The Decree sets a deadline of 180 days from the date of publication for companies to implement the changes and register with the competent authority.

  1. Changes to Civil and Commercial Code

Legal regulations regarding foreign currencies

The Decree provides that monetary amounts owed under contract must be settled in the currency agreed upon between the parties. Performance by an equivalent in the national currency is only possible if expressly agreed upon between the parties.

Private autonomy

The changes to the Civil and Commercial Code strengthen the legal validity of the parties’ will regarding contract formation. However, the Decree also contains provisions that affect the private autonomy of the parties, as judges still have a considerable amount of legal discretion granted to them by the authorization law. “Freedom of contract: The parties are free to conclude a contract and determine its content within the limits set by law or public policy. The legal provisions always apply supplementary to the intention expressed by the parties in the contract, even if the law does not expressly provide for this for a particular type of contract, unless the provision is mandatory. However, the provisions must always be interpreted restrictively.”

The immediate effect is the deletion of the reference to morals and good manners contained in the original text. However, the assumption now made, that these are supplementary and not mandatory laws, contradicts Article 962. Article 962 states: “Character of legal provisions. Legal provisions on contracts supplement the will of the parties, unless their wording, content, or context indicates otherwise.” It remains to be seen how this contradiction will be addressed in practice.

Powers of Judges

In its original wording, Article 960 empowered judges, upon request of a party and with the existence of a legal authorization (e.g., in case of harm or hardship), “or ex officio in case of an obvious impairment of public order” to modify contract provisions. The latter alternative has been deleted. This change further strengthens private autonomy, as judicial intervention ex officio due to an impairment of public order is no longer possible.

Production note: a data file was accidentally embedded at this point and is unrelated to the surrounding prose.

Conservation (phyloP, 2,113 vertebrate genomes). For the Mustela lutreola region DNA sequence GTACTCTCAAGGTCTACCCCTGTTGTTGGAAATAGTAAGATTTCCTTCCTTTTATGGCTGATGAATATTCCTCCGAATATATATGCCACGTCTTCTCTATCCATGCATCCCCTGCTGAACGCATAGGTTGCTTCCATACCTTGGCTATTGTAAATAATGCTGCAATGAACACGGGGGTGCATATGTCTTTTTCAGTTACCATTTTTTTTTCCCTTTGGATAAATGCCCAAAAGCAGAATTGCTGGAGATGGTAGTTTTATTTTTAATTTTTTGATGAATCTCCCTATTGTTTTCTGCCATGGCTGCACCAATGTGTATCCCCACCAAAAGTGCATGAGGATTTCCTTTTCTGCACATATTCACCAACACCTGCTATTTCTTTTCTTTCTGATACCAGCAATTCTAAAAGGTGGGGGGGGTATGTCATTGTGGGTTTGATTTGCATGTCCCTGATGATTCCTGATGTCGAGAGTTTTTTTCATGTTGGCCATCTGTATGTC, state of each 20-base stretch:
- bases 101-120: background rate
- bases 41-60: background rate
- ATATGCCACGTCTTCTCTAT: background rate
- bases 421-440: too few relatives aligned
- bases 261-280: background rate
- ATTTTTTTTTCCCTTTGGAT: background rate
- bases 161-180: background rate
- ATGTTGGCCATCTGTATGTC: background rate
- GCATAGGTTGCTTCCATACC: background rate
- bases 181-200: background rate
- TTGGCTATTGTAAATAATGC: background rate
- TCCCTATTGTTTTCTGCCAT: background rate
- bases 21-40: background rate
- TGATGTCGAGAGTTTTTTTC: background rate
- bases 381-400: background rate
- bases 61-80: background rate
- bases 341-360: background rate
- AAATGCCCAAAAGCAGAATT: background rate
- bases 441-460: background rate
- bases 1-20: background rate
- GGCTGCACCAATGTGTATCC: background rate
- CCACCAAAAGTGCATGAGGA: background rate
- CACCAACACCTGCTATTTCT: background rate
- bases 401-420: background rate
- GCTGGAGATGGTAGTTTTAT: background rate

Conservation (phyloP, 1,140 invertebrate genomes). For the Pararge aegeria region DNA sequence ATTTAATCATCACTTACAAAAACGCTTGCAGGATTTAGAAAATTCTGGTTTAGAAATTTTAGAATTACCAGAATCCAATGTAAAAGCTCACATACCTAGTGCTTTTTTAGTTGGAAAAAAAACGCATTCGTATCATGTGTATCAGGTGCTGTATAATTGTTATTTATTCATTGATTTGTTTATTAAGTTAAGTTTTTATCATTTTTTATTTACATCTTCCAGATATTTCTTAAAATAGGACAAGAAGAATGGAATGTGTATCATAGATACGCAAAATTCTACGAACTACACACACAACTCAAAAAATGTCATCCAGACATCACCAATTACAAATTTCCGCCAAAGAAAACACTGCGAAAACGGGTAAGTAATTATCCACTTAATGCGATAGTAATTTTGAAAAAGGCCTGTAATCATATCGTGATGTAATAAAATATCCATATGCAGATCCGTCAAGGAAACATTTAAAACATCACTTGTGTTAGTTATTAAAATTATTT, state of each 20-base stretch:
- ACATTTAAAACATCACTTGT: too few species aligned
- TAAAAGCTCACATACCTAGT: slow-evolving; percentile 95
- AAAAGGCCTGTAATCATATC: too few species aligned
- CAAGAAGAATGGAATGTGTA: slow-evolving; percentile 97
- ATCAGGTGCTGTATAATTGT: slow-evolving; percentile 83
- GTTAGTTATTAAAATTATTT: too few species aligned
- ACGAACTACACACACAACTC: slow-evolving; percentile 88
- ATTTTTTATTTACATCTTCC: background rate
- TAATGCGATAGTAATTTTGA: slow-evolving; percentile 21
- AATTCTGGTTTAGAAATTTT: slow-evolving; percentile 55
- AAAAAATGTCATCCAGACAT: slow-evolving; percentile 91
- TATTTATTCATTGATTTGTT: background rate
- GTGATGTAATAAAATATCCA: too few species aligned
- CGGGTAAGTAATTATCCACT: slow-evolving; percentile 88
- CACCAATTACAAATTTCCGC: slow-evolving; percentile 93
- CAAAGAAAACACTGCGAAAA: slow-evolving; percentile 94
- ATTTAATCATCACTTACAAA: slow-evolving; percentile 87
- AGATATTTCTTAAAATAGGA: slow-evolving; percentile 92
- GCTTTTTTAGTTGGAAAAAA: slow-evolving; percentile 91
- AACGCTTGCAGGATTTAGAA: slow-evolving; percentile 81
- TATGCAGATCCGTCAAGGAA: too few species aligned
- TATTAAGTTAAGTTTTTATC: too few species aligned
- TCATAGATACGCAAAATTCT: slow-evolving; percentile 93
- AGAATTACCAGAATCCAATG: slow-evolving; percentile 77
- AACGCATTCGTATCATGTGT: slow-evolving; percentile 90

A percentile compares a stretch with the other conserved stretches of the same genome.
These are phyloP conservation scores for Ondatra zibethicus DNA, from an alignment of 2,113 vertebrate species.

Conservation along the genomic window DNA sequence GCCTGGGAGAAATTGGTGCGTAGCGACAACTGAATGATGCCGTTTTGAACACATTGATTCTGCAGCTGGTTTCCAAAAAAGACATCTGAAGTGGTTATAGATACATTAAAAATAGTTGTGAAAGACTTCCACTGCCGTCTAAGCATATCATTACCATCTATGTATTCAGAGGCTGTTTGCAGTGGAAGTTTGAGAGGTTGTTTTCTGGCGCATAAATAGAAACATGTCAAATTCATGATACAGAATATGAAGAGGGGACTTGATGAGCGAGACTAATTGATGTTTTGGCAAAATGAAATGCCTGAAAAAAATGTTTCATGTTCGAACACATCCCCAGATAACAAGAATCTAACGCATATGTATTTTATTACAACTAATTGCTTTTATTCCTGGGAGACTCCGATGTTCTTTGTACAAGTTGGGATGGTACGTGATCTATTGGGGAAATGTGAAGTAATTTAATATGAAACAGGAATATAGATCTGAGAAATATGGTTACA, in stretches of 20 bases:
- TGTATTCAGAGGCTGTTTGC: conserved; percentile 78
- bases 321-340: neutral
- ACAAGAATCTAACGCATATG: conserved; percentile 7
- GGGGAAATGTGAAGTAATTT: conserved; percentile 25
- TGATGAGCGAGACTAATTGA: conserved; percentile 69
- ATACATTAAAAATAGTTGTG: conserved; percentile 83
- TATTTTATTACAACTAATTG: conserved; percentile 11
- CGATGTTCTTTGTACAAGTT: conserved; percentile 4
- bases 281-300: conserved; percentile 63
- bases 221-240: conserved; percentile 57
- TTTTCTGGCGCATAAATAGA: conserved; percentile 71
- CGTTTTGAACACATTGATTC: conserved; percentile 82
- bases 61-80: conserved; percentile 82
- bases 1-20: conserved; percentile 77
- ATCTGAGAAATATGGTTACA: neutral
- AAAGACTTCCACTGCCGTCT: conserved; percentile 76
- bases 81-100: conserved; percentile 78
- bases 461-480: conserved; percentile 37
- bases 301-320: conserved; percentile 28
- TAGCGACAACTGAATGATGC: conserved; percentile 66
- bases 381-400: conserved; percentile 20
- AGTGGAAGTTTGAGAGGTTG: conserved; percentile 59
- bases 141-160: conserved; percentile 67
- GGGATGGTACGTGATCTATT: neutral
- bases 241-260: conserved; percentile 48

Integration of a void clause into the contract

Article 989(2) of the Civil and Commercial Code obligated the judge, in the case of a void contractual clause, to integrate his decision on the void clause into the contract if the purpose of the contract could not continue to exist without the disputed clause. However, this legal provision was in contradiction with the principles of general civil law. If a contract cannot continue to exist without an ineffective clause, there is no partial invalidity but total invalidity. However, this problem is not entirely resolved by the Decree, as the second paragraph of Article 989 remains. This article is similar in content to the repealed part of Article 989: “In case of partial invalidity, the judge, if necessary, must integrate the act according to the type of case and the interests that can reasonably be considered to be pursued by the parties.” It remains to be seen how the courts will resolve this in practice.

  1. Changes in Corporate Law

The Decree primarily aims at the strong deregulation of the Argentine economy and the change in the legal status of companies in state ownership by transforming state-owned companies into joint-stock companies under the provisions of the General Companies Law (“LGS”) No. 19,550, T.O. 1984 and the amendments made therein, with the aim of improving transparency and corporate governance within these companies.

To facilitate the implementation of certain reforms in other areas, the Decree has made changes to corporate law in the following areas:

  • With regard to their subsequent privatization, the legal status of public companies is changed by converting them into joint-stock companies falling within the scope of the LGS. This provision applies to state-owned enterprises without legal form, state-owned enterprises, joint-stock companies with a state majority interest, mixed economy enterprises, and all other corporate organizations in which the state participates in capital or decision-making and have not been founded as joint-stock companies. Similarly, the repeal of Decree-Law No. 15,349/46 on mixed economy enterprises, Law No. 13,653 on the legal regulation of state-owned enterprise activities, and Law No. 20,705 on state-owned enterprises was decided upon.
  • Likewise, Article 299 of the LGS has been amended to remove the reference to mixed economy companies and joint-stock companies with a state majority interest (Section VI of the LGS) and to include joint-stock companies with state participation, regardless of whether it is the participation of the National State, Provincial States, the Autonomous City of Buenos Aires, municipalities, and/or state bodies legally authorized for this purpose. These companies are subject not only to regulatory supervision during their establishment but also during their operation, dissolution, and liquidation by the supervisory authority. Section VI of the LGS, which regulates companies with a majority state interest, has not been repealed.